Here, we break down this international M&A deal and explain what it means for the industry.
Canopy Growth announced April 18 that it had bought the rights to acquire Acreage Holdings, a U.S. cannabis company with a 20-state footprint. The $3.4-billion purchase price begins with a $300-million cash payment to secure that acquisition—contingent upon the potential U.S. federal legalization of cannabis.
If—or when—it gets to that point, the resulting combined business would create a “global cannabis powerhouse,” as the Canopy press release notes, and it’s hard to dispute that.
“Today we announce a complex transaction with a simple objective. Our right to acquire Acreage secures our entrance strategy into the United States as soon as a federally-permissible pathway exists,” said Canopy Chairman and Co-CEO Bruce Linton.
The deal will require shareholder approval from both companies, and votes are expected in June 2019. There is also, of course, the matter of regulatory approval from the Supreme Court of British Columbia. Furthermore, Canopy Growth is a publicly listed company on both the Toronto Stock Exchange and the New York Stock Exchange and, as such, is subject to securities regulations; the company may not take an ownership stake in another company whose plant-touching business is considered federally illegal.
Hence the contingency in this mammoth deal.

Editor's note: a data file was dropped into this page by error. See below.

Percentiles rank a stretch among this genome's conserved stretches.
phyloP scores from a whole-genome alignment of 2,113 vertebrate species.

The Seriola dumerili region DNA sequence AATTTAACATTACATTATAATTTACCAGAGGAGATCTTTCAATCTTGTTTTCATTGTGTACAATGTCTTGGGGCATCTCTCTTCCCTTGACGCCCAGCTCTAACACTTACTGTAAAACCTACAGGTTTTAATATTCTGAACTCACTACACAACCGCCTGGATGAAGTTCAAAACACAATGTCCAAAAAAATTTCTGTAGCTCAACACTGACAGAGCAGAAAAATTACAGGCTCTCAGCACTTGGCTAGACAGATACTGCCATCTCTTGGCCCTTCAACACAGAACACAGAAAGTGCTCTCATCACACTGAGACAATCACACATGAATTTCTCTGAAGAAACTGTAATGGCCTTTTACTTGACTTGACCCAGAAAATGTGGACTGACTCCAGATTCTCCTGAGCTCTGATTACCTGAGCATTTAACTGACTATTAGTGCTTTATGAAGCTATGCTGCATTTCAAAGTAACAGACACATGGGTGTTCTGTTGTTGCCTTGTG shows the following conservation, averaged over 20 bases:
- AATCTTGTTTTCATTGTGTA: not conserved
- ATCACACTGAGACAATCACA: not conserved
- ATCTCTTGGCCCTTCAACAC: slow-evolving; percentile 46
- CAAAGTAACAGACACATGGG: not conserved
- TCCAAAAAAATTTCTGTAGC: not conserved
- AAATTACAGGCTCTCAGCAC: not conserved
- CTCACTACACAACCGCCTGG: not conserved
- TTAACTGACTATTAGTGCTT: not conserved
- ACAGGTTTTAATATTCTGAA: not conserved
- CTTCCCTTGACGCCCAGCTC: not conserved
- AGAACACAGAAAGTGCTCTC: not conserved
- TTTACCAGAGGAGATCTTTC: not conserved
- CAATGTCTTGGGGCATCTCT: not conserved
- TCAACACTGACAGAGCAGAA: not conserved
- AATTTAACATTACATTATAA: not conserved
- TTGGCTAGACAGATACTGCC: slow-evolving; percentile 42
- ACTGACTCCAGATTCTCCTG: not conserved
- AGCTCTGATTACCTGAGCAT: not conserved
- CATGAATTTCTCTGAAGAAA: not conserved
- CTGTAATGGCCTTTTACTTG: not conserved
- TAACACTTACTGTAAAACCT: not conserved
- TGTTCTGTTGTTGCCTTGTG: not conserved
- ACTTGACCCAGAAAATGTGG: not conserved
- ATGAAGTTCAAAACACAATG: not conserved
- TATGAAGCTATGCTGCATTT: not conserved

Canopy Growth has become the largest cannabis company in the world (based on market capitalization) through steady growth and strategic acquisitions within the global cannabis space. Recent acquisitions include: ebbu, AgriNextUSA and, most recently, Spanish cannabis producer Cafina.
In January, the company released its Q3 earnings report for its 2019 fiscal year: Canopy Growth boasted a 283-percent revenue increase. “Spend it and dominate,” Linton told CNBC earlier this year, describing his company’s approach to expansion, acquisition of global assets and analysis of regulatory trends—especially in the U.S.
The target of its latest acquisition, Acreage Holdings, has similarly been making moves in the fragmented North American cannabis industry. The company has established itself in 20 U.S. states through strategic transactions. Just this week, Acreage closed its acquisition of Form Factory and announced its purchase of Deep Roots Medical in Nevada.
CNBC reported that Canopy and Acreage management teams had been “in talks” over this deal for at least the past two weeks. The news broke late on April 17; by mid-morning on April 18, the $3.4-billion deal was formally announced, and cannabis stocks surged.
To secure the rights to this potential transaction, a $300-million upfront cash payment will be made to Acreage’s shareholders (those holding subordinate, proportionate and multiple voting shares), as well as unit holders and USCo2 holders. This payment equals $2.55 per subordinate voting share.
Upon the exercise of the deal (and U.S. federal legalization of cannabis), holders of subordinate voting shares of Acreage will receive 0.5818 of a common share of Canopy for every Acreage share held. Acreage Holdings trades publicly on the Canadian Securities Exchange.
The deal will also set up a licensing agreement between the two companies. Acreage will have access to Canopy’s Tweed and Tokyo Smoke brands (as well as others), once the deal is confirmed.
But for now, the two companies “will continue to operate independently,” according to the press release.